View Full Version : Parelli - how long at a session & what if the horse is terrified of the carrot stick?
1st May 2003, 03:45 PM
Just wondering - any people who do Parelli - how long do you work for in a session and how rapidly do you move through the games? I have not had the opportunity to see a PNH 'pro' in action (except on the videos) so i was wondering when you count a game as learnt or successful and you move on.
Also what level of success have you had with the carrot stick? They always seem to use it as the first approach whereas I have had much more success with my hand and rope - Rupert is cautious of the stick and Pablo has been abused in the past and I know we can't get a stick near him without terrifying him so I haven't tried. If I tried the stick approach first I would be there for months with Pablo whereas with hands and the rope he is perfect.
1st May 2003, 07:03 PM
I tend to play for as long as necessary - if they're doing well I'll cut it short, but otherwise usually about 45 mins - 1 hour. You may only be able to school a horse for 50 minutes, but you can play for hours!
I did about two/three games at a time, as Jazz got bored just doing one, and varied how I did them. If you've got the Savvy Pack it has checklists in the back of each book.
Re carrot stick: All horses I've seen and done have been fine with it, I suggest that you just stick at #1 Friendly game using the stick, as it's kinda important to the whole thing.
1st May 2003, 08:13 PM
Thanks Rakeli that was just the kind of thing I wanted to know:) With Pablo it is going to take a long time to get the carrot stick near him as he has been beaten at some time:( We will work on that before we go further in the Parelli, this does however mean that the games will have to come after the rest of his education as desensitizing him to sticks is not going to come quickly....however we were always going to do it anyway.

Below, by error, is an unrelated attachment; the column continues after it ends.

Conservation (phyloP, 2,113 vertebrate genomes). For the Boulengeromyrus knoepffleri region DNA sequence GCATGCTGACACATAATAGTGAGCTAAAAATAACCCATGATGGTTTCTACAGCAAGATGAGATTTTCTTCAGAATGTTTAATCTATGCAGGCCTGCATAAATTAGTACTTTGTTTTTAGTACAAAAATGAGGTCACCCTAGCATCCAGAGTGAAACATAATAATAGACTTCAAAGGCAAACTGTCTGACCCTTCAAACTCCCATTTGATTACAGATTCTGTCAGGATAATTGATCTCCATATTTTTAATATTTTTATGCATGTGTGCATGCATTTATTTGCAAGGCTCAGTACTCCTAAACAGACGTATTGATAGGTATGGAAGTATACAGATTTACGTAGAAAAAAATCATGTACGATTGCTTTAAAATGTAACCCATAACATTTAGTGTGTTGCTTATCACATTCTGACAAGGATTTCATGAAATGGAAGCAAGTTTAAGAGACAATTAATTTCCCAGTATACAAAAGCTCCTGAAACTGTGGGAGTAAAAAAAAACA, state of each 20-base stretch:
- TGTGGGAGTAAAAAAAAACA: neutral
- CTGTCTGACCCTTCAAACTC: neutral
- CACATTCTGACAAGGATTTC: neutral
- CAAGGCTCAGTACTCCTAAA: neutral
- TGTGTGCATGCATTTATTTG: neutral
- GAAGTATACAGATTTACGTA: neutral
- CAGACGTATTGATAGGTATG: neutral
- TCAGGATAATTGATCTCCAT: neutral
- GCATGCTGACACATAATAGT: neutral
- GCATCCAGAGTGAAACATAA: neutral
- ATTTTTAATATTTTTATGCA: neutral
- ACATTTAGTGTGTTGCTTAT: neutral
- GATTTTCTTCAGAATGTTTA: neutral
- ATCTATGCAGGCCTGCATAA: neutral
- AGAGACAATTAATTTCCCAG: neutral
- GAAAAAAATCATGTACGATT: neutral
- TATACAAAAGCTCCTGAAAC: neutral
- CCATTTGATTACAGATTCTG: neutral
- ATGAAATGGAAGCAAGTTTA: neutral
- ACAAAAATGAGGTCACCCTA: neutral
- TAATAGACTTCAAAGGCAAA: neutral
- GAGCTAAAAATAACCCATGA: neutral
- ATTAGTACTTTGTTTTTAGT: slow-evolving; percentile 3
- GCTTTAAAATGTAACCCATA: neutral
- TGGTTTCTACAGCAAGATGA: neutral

With Rupert I'll just keep at it until he accepts the stick - I don't think it'll be that long for him as he has none of the traumas Pablo has had. Rupert is currently doing really well at the first two games (not 100% with the carrot stick but we'll keep working on that) .... that was why I was asking about the games because Rupert was getting bored just doing one.
We have only been working on our Partnership level for 3 weeks and already he is becoming a changed pony to handle - I am very pleased with him and with the method:) I do have the partnership pack with the lesson books and checklists - I think I was just after reassurance as it is all very new to me :D
2nd May 2003, 12:03 PM
any other PNH people out there?
2nd May 2003, 05:22 PM
Just keep at it! Even when you may be thinking 'why am I doing this' whilst trying to desensitize them to the stick, it's all worth it. I'm doing my Level 2, and it's really fun, but I'm very glad I was thorough with my Level 1. It makes it a lot easier!
2nd May 2003, 07:33 PM
Esther could you combine the reward system with the acceptence of the carrot stick. Say for just letting you get near him reward him and then try closer still.
3rd May 2003, 02:15 AM
As far as I know, which is very little :o the games are something which stay with you forever, you are always improving on them. So as far as how long the sessions are and when to move on i don't think you can ever really perfect the games and never come back to them, there is always another level you can take it to. Take the friendly game, you may have no trouble handling each section of your horse with your hand but when the carrot stick comes in that is a different matter (as you may know :p).
I think you have to use your judgement when to stop, as in most things you get some improvement and then move on. Remember that improvement might be being able to move the carrot stick an inch further down your horses leg, it really depends on the horse.
Another thing to consider is that the games are sequenced to prepare you and your horse properly so it is important that you are confident that you have been thorough in going about them. However like rakeli said they can get bored so you really have to judge for yourself.
Looking at the carrot stick problem indicates that you probably need to work with it within the friendly game and not move on until you are confident that your horses no longer see it as a weapon but just as an extention of your arm. If the carrot stick is really a problem then work up to it with something similar, perhaps a shorter stick to start with.
Another thing that may help is to start using the friendly game with the carrot stick from the ground up. Hold the stick at your side, stand next to your horse and start from the hoof up. That way you are not making those scary upward movements to start with. :) Or don't even attempt to touch him at first, work on just lifting the stick in the air, similar to how you would swing the rope.
3rd May 2003, 08:36 AM